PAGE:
Was born in Somerset County, New Jersey, February 11, 1807. In his youth he attended the country schools of that State, and made fair progress in the elementary branches. At the age of eighteen he was apprenticed to learn the trade of a blacksmith. He also learned, at the same time, the art of making augers. In 1829 he married Miss Sarah Ann Wicoff, and in the spring of 1830, removed to Ashland, Ohio. Upon his arrival he opened a shop and commenced business. In addition to country work, such as shoeing horses, repairing and fitting plows, he ironed many road wagons and carriages, and repaired guns. Being remarkably ingenious in working iron, he was able to turn his hand to many branches of the art. When gas was first introduced into Ashland, he engaged in fitting and preparing burners, pipes and other fixtures, and his books contain drawings showing the labyrinths concealing gas throughout most of the leading buildings and private residences of Ashland. In 1860 he retired from the toil and worries of his trade and entered upon the horticultural business, for which he had strong tastes and many qualifications. He was fond of the study of botany, and his greenhouse gave evidence of his fine taste in the floral kingdom. He also succeeded in introducing many fine varieties of fruit, flowering shrubs, and plants. He was industrious in his researches into the habits of the honeybee, and in fact, took a lively interest in everything that could contribute to the prosperity and happiness of his race. He was extremely fond of the sport of hunting, and generally kept a "pointer" or "setter" of the best blood. Few of the best hunters could excel him in shooting quail or pheasants on the wing. He was particularly successful in ensnaring, in the springtime, wild pigeons, and in taking ducks. He was buoyant in spirit, and a great favorite with his associates. There were but few subjects that he could not illustrate and explain. In 1875, when the State Archaeological society was formed at Mansfield, he became a member, and about the same time he became a member of the Pioneer and Historical society of Ashland County. He took a deep interest in the topics discussed in those organizations. His tastes were strongly military, and in his younger years he was promoted from a company officer to be major of a regiment. He is said to have been a good drill officer, and could he have been educated at an institution such as West Point, would have made an accomplished officer in the engineer department.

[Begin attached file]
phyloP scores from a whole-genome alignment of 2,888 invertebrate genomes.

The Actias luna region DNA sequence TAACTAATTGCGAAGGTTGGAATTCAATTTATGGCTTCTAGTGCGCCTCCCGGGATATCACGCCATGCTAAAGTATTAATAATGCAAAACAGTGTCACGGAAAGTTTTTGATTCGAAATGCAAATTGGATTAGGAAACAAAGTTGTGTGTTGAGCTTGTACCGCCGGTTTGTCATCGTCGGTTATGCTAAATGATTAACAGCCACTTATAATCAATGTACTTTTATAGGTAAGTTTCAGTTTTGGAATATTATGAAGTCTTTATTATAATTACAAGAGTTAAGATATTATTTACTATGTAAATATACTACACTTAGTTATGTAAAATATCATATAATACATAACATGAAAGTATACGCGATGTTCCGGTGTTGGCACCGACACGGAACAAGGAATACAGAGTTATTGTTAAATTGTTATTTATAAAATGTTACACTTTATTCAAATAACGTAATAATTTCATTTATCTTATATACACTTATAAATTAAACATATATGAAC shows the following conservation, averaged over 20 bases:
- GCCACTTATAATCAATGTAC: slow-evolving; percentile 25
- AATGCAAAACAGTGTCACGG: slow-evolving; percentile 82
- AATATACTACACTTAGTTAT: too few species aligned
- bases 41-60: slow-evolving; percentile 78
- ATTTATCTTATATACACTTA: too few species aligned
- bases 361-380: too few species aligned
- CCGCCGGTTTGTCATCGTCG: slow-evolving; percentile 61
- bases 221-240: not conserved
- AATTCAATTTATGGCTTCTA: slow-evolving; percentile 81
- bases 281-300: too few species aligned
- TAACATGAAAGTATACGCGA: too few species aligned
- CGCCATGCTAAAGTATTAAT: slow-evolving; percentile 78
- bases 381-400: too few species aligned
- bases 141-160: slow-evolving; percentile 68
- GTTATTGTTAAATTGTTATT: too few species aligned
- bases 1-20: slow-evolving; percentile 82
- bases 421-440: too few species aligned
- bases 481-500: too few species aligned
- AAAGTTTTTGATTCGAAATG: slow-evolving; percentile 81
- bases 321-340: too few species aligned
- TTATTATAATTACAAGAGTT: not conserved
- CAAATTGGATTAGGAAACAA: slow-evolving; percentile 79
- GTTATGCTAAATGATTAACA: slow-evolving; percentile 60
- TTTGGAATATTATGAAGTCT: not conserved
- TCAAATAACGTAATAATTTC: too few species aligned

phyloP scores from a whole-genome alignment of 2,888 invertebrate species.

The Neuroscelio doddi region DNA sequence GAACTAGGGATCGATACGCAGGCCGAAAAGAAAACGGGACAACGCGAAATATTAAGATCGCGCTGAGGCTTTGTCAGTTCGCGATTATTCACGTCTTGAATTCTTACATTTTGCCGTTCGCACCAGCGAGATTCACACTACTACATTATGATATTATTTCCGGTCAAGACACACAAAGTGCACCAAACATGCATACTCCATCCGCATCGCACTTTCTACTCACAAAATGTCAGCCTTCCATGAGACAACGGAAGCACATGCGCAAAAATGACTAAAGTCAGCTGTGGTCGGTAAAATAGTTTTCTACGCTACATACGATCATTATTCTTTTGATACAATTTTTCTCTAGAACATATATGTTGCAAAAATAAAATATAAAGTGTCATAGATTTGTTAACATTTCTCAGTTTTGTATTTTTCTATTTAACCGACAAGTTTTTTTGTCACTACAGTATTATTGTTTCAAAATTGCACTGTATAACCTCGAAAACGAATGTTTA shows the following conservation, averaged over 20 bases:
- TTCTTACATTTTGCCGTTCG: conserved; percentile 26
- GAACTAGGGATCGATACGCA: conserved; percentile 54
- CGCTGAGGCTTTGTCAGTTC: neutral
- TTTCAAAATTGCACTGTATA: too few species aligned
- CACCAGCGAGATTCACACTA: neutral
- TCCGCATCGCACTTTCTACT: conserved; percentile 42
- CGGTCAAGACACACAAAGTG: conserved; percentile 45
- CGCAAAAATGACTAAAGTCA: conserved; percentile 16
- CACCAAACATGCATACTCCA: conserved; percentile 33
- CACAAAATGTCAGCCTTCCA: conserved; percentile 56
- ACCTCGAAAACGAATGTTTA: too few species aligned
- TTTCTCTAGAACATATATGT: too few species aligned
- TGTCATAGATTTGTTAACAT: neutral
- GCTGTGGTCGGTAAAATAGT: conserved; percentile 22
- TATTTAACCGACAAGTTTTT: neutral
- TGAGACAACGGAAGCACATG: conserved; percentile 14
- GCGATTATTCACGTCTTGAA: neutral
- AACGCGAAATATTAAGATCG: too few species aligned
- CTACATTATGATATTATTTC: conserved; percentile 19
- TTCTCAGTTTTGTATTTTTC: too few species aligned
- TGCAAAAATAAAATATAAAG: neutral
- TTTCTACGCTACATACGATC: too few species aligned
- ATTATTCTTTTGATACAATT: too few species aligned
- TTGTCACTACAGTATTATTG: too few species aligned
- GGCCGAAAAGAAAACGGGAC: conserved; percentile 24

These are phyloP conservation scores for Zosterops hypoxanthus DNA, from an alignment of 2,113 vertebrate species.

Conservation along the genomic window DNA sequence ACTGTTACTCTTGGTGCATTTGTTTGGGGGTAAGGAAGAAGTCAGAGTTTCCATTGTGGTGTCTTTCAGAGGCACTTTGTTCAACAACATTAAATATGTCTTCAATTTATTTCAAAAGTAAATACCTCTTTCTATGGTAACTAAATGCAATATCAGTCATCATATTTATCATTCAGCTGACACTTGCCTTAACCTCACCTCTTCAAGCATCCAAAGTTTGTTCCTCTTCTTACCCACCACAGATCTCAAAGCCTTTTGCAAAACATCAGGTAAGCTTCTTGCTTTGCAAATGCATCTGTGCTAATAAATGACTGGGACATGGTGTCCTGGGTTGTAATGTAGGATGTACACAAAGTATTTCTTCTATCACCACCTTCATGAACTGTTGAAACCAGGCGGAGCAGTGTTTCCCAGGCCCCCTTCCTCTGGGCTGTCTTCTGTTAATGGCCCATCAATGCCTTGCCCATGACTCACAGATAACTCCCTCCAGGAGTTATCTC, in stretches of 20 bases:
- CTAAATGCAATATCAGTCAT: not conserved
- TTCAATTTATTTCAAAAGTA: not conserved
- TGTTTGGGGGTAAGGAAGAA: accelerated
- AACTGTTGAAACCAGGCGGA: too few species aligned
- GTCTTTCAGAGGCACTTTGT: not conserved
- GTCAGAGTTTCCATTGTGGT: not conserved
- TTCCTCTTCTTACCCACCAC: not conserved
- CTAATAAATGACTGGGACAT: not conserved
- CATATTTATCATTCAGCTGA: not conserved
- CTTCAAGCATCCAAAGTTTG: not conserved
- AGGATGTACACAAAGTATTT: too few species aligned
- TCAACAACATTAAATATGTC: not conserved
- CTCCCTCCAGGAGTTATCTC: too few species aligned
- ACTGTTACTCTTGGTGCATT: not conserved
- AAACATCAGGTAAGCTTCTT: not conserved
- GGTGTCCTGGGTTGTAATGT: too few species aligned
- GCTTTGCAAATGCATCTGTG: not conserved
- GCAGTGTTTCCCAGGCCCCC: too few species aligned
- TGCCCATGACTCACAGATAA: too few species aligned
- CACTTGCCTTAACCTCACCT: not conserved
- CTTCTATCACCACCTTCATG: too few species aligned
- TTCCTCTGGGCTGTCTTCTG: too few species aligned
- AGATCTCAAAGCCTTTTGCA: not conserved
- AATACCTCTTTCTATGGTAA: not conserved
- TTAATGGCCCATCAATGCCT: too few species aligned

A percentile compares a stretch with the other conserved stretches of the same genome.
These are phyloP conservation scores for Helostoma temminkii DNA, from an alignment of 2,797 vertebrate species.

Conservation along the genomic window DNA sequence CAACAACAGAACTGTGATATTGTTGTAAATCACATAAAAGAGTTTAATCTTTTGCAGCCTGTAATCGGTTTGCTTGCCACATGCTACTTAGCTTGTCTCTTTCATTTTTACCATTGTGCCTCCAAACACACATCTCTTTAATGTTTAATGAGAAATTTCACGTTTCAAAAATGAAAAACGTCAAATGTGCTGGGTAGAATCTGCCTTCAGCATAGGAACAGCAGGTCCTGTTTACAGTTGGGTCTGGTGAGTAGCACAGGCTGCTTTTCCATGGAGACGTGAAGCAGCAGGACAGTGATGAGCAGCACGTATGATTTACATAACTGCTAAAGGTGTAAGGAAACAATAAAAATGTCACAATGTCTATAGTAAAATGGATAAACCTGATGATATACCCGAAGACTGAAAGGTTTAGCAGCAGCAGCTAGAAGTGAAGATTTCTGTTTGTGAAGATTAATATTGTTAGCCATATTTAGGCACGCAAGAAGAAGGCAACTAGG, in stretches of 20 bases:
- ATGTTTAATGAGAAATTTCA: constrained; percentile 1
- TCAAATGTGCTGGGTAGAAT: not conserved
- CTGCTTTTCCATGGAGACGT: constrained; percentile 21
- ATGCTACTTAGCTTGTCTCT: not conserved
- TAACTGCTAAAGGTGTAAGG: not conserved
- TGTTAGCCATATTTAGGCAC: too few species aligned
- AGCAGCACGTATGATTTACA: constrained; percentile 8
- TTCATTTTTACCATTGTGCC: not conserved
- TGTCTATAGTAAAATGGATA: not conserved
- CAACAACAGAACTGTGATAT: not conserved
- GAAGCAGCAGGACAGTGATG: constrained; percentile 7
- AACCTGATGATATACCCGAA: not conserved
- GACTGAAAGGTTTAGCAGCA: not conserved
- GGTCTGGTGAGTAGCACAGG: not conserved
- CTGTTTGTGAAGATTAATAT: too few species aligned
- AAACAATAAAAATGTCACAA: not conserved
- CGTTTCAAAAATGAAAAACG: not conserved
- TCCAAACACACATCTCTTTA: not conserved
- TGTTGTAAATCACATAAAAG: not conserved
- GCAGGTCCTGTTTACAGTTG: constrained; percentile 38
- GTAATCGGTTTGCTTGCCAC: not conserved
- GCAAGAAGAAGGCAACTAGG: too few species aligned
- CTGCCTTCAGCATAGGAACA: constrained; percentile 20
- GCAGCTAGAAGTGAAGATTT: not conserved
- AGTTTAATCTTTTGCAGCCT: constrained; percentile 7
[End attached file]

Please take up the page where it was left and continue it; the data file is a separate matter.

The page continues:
He was a strong friend of the school system of Ohio, and when the old academy was under the superintendence of the lamented Lorin Andrews, gave his time and attention to the encouragement of that institution. He was frequently a member of the Ashland council, and was acting as such at his decease. He was also a trustee of the cemetery association and aided in preparing that beautiful site for the dead.
In 1873 his excellent lady deceased, since which time he resided with the younger members of his family.
In 1876 he visited the Centennial at Philadelphia, and upon his return, expressed his gratification and astonishment over the wonders in art and invention beheld by him on exhibition on that occasion.
Early in the winter he was attacked with pneumonia and other complications, and gradually failed until he died, May 21, 1877. He was buried in the cemetery at Ashland.
The usual resolutions were adopted by the obituary committee of the Historical society, of which he was a member